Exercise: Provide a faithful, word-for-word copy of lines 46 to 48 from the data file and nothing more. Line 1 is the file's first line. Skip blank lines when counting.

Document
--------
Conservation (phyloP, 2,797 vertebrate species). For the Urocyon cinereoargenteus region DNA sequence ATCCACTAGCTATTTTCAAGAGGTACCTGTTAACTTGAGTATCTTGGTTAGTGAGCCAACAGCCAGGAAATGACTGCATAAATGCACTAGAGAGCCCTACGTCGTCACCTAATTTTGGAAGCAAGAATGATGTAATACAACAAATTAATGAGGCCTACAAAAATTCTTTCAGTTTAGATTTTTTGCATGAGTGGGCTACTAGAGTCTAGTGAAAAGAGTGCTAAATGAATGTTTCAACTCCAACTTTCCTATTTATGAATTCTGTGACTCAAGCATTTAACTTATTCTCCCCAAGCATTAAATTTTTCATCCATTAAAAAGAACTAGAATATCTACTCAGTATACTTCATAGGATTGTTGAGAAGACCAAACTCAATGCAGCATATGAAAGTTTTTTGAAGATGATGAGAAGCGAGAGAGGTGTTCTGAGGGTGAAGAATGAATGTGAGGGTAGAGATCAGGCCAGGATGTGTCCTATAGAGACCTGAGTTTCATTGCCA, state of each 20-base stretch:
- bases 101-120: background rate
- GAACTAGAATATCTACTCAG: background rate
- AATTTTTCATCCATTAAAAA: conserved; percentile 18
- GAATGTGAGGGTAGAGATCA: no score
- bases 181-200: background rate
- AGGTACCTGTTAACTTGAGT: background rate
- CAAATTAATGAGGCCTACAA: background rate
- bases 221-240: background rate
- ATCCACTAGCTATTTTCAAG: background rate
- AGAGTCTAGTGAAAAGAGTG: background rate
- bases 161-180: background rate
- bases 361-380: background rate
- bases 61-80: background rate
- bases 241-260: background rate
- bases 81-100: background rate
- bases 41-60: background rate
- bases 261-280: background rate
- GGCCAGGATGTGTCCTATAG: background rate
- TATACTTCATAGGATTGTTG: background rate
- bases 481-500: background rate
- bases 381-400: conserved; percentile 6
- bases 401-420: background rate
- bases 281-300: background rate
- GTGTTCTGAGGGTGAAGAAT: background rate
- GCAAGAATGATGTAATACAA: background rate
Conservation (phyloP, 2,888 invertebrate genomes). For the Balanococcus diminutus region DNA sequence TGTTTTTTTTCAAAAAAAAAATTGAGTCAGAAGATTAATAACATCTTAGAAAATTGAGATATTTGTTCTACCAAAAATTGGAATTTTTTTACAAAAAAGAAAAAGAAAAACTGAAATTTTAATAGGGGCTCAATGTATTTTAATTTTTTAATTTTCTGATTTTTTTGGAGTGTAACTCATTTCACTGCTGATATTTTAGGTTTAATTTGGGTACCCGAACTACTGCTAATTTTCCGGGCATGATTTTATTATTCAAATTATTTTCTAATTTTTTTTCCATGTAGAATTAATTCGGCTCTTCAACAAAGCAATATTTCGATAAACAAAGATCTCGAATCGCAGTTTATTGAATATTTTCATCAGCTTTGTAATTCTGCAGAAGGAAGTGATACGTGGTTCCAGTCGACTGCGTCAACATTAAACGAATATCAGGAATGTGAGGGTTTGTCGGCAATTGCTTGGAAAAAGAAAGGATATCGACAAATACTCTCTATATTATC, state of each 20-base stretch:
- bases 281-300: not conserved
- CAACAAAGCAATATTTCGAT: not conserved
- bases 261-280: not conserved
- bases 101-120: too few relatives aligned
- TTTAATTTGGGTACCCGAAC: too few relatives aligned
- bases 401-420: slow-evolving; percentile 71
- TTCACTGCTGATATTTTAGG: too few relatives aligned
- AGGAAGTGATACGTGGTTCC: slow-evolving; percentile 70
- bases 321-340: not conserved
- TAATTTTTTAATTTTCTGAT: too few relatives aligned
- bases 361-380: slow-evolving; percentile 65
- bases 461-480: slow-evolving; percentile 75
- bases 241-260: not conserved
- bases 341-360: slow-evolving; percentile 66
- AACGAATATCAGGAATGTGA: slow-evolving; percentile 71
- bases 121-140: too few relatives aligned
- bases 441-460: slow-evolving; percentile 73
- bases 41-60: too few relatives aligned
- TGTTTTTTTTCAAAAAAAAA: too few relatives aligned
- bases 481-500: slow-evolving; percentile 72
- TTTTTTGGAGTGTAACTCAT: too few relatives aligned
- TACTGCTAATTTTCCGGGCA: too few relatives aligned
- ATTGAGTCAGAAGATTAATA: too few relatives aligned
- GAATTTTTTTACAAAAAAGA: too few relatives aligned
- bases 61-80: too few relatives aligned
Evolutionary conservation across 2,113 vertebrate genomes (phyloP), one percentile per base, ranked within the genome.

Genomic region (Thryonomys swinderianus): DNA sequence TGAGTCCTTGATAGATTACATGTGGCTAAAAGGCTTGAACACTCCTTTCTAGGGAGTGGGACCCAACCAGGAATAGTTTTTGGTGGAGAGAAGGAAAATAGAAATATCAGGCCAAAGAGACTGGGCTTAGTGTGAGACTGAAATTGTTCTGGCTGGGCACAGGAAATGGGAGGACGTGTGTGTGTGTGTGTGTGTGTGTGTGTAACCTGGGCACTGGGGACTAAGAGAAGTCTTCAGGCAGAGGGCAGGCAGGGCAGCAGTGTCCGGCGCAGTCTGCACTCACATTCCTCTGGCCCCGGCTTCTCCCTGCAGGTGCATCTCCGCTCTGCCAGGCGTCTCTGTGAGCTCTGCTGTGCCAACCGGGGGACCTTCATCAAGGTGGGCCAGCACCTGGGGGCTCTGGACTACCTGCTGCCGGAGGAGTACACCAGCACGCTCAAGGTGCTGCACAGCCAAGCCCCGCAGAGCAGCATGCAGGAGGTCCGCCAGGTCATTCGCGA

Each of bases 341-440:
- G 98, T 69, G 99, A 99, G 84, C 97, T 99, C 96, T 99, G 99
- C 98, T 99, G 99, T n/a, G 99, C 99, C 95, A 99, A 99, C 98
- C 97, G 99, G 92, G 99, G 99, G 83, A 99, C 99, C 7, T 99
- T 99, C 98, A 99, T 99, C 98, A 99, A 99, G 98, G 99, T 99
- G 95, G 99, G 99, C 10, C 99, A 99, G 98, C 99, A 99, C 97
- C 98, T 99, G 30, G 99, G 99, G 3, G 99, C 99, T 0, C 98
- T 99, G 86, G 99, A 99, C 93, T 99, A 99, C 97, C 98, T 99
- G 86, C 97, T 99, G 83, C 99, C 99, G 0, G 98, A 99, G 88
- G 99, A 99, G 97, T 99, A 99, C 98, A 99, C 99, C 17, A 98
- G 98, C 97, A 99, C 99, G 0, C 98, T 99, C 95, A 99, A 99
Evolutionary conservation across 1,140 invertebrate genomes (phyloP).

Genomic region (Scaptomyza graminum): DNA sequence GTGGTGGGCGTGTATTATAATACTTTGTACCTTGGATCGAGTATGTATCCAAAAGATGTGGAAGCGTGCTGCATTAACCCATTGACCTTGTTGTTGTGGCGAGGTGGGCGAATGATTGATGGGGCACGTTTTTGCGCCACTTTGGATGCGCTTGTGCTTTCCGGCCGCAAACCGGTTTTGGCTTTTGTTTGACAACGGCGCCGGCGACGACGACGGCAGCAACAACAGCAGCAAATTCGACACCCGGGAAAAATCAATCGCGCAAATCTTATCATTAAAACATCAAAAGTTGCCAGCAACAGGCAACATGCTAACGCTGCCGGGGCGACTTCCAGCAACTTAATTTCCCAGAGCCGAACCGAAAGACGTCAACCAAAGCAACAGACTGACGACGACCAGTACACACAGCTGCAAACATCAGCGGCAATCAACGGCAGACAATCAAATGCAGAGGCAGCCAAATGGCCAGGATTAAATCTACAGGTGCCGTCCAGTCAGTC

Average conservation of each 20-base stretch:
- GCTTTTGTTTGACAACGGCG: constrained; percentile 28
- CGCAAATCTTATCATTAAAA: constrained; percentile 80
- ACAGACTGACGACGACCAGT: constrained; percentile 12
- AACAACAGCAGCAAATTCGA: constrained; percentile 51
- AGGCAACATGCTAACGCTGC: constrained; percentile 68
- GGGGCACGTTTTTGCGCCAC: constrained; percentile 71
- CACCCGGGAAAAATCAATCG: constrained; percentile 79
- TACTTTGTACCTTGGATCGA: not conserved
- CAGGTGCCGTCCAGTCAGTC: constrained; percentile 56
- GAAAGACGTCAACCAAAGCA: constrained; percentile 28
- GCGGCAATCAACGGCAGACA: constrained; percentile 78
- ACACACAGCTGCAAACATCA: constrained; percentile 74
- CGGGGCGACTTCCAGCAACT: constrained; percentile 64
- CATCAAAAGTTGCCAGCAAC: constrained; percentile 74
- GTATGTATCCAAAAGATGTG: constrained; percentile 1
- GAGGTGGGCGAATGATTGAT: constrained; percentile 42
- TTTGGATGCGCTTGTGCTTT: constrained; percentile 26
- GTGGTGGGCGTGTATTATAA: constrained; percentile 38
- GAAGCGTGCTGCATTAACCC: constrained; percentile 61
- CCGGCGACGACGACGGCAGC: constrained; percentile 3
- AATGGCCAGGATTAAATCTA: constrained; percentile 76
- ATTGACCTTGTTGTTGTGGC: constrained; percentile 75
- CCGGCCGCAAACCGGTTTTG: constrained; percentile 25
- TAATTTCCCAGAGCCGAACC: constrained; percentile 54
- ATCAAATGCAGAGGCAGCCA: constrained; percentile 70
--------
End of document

- TGTTTTTTTTCAAAAAAAAA: too few relatives aligned
- bases 481-500: slow-evolving; percentile 72
- TTTTTTGGAGTGTAACTCAT: too few relatives aligned